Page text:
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New mobility brings the car rental industry’s Blockbuster moment
As on-demand mobility models grow in scope and popularity, traditional car rental companies are having to adapt to compete with newer entrants such as Getaround and Zipcar.
The 9-5 Monday-Saturday counter service and endless paperwork associated with car rental companies do not hold up in the on-demand internet age. However, companies have been making strategic moves to modernise and play a key role in future mobility service provision.
The march to modernisation
Some have chosen to acquire new mobility businesses; Avis acquired Zipcar in 2013 and Enterprise acquired the UK’s City Car Club in 2015. Avis and Zipcar, for example, now share technologies including keyless entry to vehicles in the USA.
In another move to modernise, Avis has also enabled a self-serve functionality on its app in Europe, enabling customers to bypass queues and counter service to go directly to their cars.
Leveraging connected services goes beyond apps, and now involve the car itself. Connected cars are providing new ways for rental companies to effectively manage fleets of vehicles as well as new ways to interact with and offer services to customers. Avis and Hertz are two companies that have been making significant investments in connected technologies.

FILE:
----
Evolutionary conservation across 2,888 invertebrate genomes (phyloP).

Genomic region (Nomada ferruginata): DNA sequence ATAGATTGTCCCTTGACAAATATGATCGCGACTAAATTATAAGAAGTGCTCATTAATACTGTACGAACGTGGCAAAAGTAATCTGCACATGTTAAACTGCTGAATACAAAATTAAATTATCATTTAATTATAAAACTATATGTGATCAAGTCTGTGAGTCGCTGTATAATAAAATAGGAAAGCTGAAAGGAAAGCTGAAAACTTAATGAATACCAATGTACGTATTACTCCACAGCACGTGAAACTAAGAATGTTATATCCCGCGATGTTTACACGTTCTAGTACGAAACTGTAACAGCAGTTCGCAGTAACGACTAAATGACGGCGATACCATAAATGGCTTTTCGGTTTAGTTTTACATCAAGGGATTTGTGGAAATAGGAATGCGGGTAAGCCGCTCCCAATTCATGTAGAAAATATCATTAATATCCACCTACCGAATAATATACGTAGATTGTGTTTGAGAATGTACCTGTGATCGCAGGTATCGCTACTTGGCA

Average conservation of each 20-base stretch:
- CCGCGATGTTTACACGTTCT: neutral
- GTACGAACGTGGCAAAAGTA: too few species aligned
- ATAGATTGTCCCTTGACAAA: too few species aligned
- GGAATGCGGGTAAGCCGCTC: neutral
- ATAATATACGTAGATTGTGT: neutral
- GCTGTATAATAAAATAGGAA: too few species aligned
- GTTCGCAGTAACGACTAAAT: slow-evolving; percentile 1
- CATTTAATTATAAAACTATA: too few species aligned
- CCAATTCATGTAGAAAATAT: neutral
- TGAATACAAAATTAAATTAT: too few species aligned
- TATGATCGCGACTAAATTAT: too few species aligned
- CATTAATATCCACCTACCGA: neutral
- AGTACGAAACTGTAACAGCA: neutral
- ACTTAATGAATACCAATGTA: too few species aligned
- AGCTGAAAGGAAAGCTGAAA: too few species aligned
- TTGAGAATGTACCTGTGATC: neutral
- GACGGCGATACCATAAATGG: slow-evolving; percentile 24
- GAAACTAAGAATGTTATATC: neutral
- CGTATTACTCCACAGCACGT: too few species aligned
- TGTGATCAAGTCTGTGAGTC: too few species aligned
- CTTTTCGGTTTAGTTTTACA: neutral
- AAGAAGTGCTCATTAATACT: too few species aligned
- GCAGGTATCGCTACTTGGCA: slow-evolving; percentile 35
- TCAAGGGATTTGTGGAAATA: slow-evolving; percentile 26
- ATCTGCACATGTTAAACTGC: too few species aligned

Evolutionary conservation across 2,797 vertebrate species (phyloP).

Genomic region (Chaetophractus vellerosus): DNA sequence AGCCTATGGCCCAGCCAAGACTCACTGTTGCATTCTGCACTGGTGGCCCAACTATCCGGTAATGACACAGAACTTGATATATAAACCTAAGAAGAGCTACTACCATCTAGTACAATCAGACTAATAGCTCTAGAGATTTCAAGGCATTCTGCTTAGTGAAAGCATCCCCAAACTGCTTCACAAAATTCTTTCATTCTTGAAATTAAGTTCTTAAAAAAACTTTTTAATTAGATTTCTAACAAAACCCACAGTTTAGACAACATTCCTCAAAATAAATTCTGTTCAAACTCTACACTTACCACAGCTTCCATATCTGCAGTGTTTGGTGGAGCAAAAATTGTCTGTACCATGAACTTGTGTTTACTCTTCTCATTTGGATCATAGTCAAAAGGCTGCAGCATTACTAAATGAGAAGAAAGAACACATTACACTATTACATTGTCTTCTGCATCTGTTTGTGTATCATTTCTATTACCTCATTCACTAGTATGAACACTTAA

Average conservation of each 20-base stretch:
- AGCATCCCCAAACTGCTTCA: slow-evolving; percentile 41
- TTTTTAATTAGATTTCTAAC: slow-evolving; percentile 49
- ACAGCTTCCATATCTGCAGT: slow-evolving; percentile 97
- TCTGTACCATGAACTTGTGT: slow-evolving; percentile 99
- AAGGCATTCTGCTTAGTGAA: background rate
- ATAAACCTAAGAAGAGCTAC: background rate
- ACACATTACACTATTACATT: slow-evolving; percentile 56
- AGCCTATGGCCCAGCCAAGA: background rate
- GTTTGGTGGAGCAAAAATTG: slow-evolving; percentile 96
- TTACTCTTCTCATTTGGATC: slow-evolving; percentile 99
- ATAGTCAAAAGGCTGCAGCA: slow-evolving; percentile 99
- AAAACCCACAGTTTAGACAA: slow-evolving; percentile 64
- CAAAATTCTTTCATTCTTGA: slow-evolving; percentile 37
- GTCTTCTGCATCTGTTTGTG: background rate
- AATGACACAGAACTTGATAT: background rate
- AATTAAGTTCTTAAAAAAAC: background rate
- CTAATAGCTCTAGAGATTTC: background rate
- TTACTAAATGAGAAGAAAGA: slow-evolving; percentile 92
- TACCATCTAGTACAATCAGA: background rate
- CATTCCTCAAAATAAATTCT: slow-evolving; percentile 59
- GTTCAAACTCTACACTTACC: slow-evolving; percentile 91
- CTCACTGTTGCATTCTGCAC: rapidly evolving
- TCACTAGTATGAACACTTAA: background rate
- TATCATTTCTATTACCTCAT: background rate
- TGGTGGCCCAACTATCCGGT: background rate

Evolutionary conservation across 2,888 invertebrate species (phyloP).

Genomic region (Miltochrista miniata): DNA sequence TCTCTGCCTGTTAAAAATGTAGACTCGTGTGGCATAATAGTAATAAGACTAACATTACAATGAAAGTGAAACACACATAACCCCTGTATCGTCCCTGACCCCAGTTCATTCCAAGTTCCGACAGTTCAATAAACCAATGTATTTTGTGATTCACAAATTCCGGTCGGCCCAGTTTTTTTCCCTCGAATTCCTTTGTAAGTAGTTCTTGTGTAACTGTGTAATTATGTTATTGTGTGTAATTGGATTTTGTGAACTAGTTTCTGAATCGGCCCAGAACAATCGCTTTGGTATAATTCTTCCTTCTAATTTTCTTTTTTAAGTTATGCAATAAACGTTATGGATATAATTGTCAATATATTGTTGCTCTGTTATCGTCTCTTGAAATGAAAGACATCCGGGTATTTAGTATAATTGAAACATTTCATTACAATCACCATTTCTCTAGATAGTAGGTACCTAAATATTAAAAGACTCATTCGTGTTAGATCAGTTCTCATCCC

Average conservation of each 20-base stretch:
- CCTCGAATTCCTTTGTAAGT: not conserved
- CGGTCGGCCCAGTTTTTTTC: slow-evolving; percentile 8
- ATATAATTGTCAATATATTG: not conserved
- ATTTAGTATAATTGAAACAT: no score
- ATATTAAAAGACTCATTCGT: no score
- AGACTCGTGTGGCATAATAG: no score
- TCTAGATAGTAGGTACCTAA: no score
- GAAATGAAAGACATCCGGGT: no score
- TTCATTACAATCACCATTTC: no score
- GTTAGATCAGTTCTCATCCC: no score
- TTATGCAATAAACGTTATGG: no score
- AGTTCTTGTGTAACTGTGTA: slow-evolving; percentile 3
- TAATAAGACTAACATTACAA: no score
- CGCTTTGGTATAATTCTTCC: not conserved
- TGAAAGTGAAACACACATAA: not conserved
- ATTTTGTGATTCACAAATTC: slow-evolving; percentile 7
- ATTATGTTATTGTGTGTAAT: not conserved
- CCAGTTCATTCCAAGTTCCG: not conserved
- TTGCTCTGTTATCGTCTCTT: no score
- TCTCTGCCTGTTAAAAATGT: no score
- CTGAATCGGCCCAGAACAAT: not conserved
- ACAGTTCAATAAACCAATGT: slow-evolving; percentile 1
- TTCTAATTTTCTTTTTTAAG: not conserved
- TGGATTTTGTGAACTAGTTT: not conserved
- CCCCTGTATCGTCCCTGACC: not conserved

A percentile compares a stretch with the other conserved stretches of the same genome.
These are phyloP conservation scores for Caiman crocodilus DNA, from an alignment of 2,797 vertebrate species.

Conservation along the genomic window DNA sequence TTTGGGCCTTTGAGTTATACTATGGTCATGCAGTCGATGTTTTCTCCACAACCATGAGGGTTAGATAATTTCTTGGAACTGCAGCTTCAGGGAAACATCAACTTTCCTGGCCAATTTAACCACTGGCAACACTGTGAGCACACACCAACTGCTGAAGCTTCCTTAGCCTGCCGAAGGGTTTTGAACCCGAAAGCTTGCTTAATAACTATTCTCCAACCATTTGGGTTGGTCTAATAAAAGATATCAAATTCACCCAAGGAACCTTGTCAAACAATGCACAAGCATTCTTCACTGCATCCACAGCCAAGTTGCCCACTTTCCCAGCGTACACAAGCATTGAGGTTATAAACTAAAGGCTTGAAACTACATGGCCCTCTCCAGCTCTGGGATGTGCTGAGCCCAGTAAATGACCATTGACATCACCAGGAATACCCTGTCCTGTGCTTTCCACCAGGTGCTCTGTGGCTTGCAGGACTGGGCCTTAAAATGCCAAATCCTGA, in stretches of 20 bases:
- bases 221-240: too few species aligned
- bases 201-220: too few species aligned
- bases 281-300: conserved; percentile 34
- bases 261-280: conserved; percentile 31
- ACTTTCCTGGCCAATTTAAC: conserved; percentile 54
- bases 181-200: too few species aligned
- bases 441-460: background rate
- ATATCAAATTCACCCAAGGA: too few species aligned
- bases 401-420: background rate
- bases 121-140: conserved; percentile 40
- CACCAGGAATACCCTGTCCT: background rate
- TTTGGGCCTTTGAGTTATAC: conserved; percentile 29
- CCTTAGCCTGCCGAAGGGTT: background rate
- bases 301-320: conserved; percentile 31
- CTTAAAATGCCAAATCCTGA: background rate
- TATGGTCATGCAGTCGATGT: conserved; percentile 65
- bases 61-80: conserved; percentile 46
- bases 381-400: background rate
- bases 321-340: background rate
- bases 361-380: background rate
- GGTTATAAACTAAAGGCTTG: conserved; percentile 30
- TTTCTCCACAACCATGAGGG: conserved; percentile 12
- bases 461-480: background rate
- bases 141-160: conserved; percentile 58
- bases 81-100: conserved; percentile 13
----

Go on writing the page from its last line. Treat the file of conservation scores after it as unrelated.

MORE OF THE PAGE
New models and the future of service provision
What’s more, car rental companies have been experimenting with new rental models. Enterprise and Hertz recently announced car subscription services like those offered by Audi in some US states. Customers can access various makes of vehicle according to need and preference. Enterprise has also entered into partnership with MaaS Global and Birmingham City Council in the UK to integrate into the proposed MaaS service in the West Midlands.
Unlike automakers and mobility companies such as Uber or Lyft, car rental companies have decades of experience managing fleets of vehicles, ensuring they are kept maintained and secure.
As we move towards a mobility system that includes shared fleets of (eventually automated) vehicles, this experience gives the car rental sector an advantage over other stakeholders vying to provide these services, such as OEMs and ride hailing companies. For example, neither Uber or Didi Chuxing currently provide or maintain their own vehicles, relying instead on drivers to use their own. Automation flips this model, removing the driver and leaving the vehicle.
Rental companies are at a make-or-break point in adapting to new mobility. We explore how new trends will impact them in our newly released Global Mobility Roadbook, which assess the impact of new mobility trends on 12 different stakeholder categories, and advise how to leverage them.
You can download a free abstract of the report here